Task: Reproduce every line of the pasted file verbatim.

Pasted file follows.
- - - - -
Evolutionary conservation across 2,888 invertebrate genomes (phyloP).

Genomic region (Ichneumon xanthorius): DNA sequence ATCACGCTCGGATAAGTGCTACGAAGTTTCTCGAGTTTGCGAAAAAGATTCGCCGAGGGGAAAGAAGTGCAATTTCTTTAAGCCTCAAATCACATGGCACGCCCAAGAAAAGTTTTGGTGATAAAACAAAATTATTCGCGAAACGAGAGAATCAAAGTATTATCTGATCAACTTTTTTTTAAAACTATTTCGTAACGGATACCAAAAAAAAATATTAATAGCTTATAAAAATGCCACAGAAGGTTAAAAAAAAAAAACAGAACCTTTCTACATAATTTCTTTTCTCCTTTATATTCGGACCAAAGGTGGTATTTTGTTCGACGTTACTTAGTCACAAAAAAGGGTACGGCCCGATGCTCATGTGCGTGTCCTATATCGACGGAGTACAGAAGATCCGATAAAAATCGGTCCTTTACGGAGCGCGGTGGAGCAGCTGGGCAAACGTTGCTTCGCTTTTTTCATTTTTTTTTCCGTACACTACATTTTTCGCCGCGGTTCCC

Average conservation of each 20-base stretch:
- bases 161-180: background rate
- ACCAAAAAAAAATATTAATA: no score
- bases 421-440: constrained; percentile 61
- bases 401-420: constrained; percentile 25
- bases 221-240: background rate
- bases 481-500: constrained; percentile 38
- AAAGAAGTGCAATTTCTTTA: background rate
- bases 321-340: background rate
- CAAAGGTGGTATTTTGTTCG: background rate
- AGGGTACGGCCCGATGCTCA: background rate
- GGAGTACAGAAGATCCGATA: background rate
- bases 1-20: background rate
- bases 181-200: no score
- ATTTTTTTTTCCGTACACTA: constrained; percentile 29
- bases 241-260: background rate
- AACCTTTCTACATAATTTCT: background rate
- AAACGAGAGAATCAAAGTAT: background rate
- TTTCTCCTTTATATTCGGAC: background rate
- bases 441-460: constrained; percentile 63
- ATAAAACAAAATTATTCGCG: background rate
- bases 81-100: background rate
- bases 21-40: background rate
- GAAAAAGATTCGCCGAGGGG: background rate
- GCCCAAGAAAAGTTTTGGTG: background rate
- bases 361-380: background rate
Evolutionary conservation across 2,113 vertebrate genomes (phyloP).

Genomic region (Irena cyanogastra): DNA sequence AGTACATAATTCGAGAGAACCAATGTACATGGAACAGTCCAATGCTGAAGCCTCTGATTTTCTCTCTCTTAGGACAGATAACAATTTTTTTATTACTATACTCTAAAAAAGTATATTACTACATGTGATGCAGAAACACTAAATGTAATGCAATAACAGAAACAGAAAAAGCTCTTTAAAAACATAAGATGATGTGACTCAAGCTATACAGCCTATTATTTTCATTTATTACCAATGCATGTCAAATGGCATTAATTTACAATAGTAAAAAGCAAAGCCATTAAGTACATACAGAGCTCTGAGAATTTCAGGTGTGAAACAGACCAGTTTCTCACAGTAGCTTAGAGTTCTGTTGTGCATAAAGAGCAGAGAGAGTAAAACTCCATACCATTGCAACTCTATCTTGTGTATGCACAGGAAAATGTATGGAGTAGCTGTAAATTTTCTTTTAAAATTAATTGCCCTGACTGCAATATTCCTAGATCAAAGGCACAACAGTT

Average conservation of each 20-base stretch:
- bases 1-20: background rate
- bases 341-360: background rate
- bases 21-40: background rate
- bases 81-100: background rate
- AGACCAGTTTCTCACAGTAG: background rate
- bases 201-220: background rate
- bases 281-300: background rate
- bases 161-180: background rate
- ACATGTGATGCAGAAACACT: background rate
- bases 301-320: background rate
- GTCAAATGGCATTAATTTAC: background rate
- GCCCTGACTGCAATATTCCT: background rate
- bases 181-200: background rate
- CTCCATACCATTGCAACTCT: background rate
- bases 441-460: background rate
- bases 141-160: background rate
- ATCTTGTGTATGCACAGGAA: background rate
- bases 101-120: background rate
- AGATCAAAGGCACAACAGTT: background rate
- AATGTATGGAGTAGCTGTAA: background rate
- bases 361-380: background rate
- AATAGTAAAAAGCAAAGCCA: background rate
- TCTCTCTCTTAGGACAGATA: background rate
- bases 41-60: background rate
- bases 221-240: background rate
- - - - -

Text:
Evolutionary conservation across 2,888 invertebrate genomes (phyloP).

Genomic region (Ichneumon xanthorius): DNA sequence ATCACGCTCGGATAAGTGCTACGAAGTTTCTCGAGTTTGCGAAAAAGATTCGCCGAGGGGAAAGAAGTGCAATTTCTTTAAGCCTCAAATCACATGGCACGCCCAAGAAAAGTTTTGGTGATAAAACAAAATTATTCGCGAAACGAGAGAATCAAAGTATTATCTGATCAACTTTTTTTTAAAACTATTTCGTAACGGATACCAAAAAAAAATATTAATAGCTTATAAAAATGCCACAGAAGGTTAAAAAAAAAAAACAGAACCTTTCTACATAATTTCTTTTCTCCTTTATATTCGGACCAAAGGTGGTATTTTGTTCGACGTTACTTAGTCACAAAAAAGGGTACGGCCCGATGCTCATGTGCGTGTCCTATATCGACGGAGTACAGAAGATCCGATAAAAATCGGTCCTTTACGGAGCGCGGTGGAGCAGCTGGGCAAACGTTGCTTCGCTTTTTTCATTTTTTTTTCCGTACACTACATTTTTCGCCGCGGTTCCC

Average conservation of each 20-base stretch:
- bases 161-180: background rate
- ACCAAAAAAAAATATTAATA: no score
- bases 421-440: constrained; percentile 61
- bases 401-420: constrained; percentile 25
- bases 221-240: background rate
- bases 481-500: constrained; percentile 38
- AAAGAAGTGCAATTTCTTTA: background rate
- bases 321-340: background rate
- CAAAGGTGGTATTTTGTTCG: background rate
- AGGGTACGGCCCGATGCTCA: background rate
- GGAGTACAGAAGATCCGATA: background rate
- bases 1-20: background rate
- bases 181-200: no score
- ATTTTTTTTTCCGTACACTA: constrained; percentile 29
- bases 241-260: background rate
- AACCTTTCTACATAATTTCT: background rate
- AAACGAGAGAATCAAAGTAT: background rate
- TTTCTCCTTTATATTCGGAC: background rate
- bases 441-460: constrained; percentile 63
- ATAAAACAAAATTATTCGCG: background rate
- bases 81-100: background rate
- bases 21-40: background rate
- GAAAAAGATTCGCCGAGGGG: background rate
- GCCCAAGAAAAGTTTTGGTG: background rate
- bases 361-380: background rate
Evolutionary conservation across 2,113 vertebrate genomes (phyloP).

Genomic region (Irena cyanogastra): DNA sequence AGTACATAATTCGAGAGAACCAATGTACATGGAACAGTCCAATGCTGAAGCCTCTGATTTTCTCTCTCTTAGGACAGATAACAATTTTTTTATTACTATACTCTAAAAAAGTATATTACTACATGTGATGCAGAAACACTAAATGTAATGCAATAACAGAAACAGAAAAAGCTCTTTAAAAACATAAGATGATGTGACTCAAGCTATACAGCCTATTATTTTCATTTATTACCAATGCATGTCAAATGGCATTAATTTACAATAGTAAAAAGCAAAGCCATTAAGTACATACAGAGCTCTGAGAATTTCAGGTGTGAAACAGACCAGTTTCTCACAGTAGCTTAGAGTTCTGTTGTGCATAAAGAGCAGAGAGAGTAAAACTCCATACCATTGCAACTCTATCTTGTGTATGCACAGGAAAATGTATGGAGTAGCTGTAAATTTTCTTTTAAAATTAATTGCCCTGACTGCAATATTCCTAGATCAAAGGCACAACAGTT

Average conservation of each 20-base stretch:
- bases 1-20: background rate
- bases 341-360: background rate
- bases 21-40: background rate
- bases 81-100: background rate
- AGACCAGTTTCTCACAGTAG: background rate
- bases 201-220: background rate
- bases 281-300: background rate
- bases 161-180: background rate
- ACATGTGATGCAGAAACACT: background rate
- bases 301-320: background rate
- GTCAAATGGCATTAATTTAC: background rate
- GCCCTGACTGCAATATTCCT: background rate
- bases 181-200: background rate
- CTCCATACCATTGCAACTCT: background rate
- bases 441-460: background rate
- bases 141-160: background rate
- ATCTTGTGTATGCACAGGAA: background rate
- bases 101-120: background rate
- AGATCAAAGGCACAACAGTT: background rate
- AATGTATGGAGTAGCTGTAA: background rate
- bases 361-380: background rate
- AATAGTAAAAAGCAAAGCCA: background rate
- TCTCTCTCTTAGGACAGATA: background rate
- bases 41-60: background rate
- bases 221-240: background rate